Laos to Press Ahead with Controversial Xayaburi Dam
Laos will start building a dam on the Mekong River this week, a step that neighboring Cambodia and Vietnam fear could imperil fish and cripple rice fields.
The Xayaburi dam is expected to reap profits for Laos by generating hydropower to sell to Thailand. The $3-billion-plus project would be the first major dam on the lower part of the Mekong, a massive waterway that provides food and jobs to millions of people in Southeast Asia.
Building the dam marks the latest push toward development for Laos, a growing economy seeking to shed its “least developed country” label. The communist country has opened up its economy over the last few decades and was recently accepted into the World Trade Organization.
But Vietnam and Cambodia worry that the dams could endanger fish and affect crops in the Mekong Delta, the “rice bowl” of the region. Environmental experts warn if fish dwindle and croplands are lost, damming the river could cost more than it brings in. A Portland State University study last year estimated losses could run as high as $274 billion if a passel of planned dams are built.
A regional report recommended waiting for more studies to assess the dangers, but Laos has pressed ahead.Laos says it addressed those concerns in the design of its dam, using special features that allow migrating fish to pass through. But environmentalists say those strategies are unlikely to work in the Mekong, populated by some of the biggest fish in the world.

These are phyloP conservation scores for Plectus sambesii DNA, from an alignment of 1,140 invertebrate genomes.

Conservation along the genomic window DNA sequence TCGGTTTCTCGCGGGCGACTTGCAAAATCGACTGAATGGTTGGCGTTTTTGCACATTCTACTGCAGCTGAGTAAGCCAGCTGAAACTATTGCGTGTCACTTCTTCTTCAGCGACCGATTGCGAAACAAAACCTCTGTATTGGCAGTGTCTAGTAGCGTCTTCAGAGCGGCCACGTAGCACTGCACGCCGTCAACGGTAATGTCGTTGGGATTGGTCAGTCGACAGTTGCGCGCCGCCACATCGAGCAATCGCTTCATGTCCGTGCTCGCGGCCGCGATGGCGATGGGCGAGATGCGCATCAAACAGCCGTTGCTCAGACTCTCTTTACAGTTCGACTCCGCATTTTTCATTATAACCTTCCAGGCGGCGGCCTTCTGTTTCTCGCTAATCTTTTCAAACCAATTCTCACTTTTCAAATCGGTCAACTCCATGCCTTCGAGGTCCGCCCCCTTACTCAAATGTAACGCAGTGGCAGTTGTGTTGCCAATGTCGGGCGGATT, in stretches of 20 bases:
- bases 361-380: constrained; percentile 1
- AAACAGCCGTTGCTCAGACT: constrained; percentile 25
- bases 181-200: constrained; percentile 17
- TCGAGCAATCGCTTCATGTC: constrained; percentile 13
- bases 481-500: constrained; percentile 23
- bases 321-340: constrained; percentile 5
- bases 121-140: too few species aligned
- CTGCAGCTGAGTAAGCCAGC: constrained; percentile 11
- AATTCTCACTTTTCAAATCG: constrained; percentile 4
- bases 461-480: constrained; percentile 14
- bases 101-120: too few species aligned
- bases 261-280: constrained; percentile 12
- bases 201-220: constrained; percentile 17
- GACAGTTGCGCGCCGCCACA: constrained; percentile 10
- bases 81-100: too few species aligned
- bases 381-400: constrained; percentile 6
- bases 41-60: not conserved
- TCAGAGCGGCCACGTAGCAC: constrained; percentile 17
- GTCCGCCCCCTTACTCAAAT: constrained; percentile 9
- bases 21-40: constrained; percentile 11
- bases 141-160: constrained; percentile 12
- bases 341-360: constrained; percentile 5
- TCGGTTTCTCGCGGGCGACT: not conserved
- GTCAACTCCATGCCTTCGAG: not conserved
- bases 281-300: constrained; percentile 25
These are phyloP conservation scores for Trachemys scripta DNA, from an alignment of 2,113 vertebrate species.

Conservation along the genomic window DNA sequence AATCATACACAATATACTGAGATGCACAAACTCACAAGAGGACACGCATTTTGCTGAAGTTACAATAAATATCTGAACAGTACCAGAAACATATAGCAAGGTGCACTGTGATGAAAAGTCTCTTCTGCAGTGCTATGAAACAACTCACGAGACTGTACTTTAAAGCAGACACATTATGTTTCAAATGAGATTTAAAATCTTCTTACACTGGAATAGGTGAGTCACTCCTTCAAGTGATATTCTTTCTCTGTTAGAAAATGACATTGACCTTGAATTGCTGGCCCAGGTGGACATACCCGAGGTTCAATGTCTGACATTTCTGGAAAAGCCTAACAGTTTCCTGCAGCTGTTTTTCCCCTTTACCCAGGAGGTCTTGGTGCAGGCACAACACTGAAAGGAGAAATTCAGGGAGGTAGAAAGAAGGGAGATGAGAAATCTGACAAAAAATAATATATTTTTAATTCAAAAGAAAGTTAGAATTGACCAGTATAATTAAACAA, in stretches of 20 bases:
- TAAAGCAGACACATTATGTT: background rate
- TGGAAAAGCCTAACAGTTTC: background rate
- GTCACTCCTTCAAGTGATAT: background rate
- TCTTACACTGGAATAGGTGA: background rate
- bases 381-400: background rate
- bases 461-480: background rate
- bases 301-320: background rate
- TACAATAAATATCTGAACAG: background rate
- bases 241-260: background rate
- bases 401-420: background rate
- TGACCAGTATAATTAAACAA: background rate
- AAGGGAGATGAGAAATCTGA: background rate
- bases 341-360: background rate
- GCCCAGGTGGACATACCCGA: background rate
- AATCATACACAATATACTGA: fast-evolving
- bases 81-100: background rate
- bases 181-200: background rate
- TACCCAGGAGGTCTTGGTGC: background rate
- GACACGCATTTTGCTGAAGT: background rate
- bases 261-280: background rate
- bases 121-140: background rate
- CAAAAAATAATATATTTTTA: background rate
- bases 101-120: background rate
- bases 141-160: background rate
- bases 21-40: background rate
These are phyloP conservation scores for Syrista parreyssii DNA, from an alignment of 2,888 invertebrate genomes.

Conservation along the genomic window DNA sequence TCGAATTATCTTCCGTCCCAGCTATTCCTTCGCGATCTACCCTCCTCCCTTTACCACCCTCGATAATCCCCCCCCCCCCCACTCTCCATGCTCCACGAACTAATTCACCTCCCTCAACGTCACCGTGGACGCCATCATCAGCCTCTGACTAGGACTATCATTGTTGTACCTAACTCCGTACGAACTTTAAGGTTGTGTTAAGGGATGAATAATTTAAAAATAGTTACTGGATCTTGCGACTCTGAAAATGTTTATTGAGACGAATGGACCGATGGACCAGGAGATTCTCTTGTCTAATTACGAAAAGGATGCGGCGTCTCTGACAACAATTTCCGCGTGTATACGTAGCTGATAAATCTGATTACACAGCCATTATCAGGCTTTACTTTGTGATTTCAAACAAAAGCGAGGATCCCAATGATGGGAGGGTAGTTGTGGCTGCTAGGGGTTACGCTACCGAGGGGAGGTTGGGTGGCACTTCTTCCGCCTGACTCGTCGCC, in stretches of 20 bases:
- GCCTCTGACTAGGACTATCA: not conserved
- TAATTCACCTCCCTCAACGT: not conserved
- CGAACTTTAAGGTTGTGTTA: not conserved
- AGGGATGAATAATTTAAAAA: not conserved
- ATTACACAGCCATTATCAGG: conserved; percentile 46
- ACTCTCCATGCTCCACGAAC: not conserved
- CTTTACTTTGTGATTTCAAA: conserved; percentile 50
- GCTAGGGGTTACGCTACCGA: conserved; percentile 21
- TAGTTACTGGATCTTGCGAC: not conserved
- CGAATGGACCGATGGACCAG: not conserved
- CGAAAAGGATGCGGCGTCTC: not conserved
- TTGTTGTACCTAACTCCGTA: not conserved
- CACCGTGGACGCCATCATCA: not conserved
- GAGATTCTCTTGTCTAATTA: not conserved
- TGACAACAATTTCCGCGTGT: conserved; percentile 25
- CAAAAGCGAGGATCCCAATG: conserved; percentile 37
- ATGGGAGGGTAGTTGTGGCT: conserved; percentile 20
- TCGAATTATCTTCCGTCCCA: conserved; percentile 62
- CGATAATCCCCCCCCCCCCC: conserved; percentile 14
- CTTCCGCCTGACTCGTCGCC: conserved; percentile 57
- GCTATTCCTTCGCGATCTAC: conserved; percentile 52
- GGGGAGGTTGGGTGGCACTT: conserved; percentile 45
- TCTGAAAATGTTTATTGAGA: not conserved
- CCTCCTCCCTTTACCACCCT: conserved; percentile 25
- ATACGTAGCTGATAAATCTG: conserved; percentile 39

Under an agreement struck 17 years ago, Laos is supposed to consult with Vietnam, Cambodia and Thailand on damming the whole river, under the shared Mekong River Commission. The Laotian government has reportedly argued the agreement doesn’t apply in this case. The decision to build the Xayaburi dam appears to flout the pact.
There was no immediate reaction from Cambodia or Vietnam when Laos announced its plans Monday. Thailand, which is hungry for new sources of power, has agreed to buy the electricity, though a group of Thai villagers are suing their government over the plans and protested on the river Monday.
The news went out the same day that a meeting of European and Asian leaders opened in Laos, a surprise to Southeast Asia watchers who had expected the issue to be hashed out during the summit this week. The way the region reacts could spell out the future of the Mekong.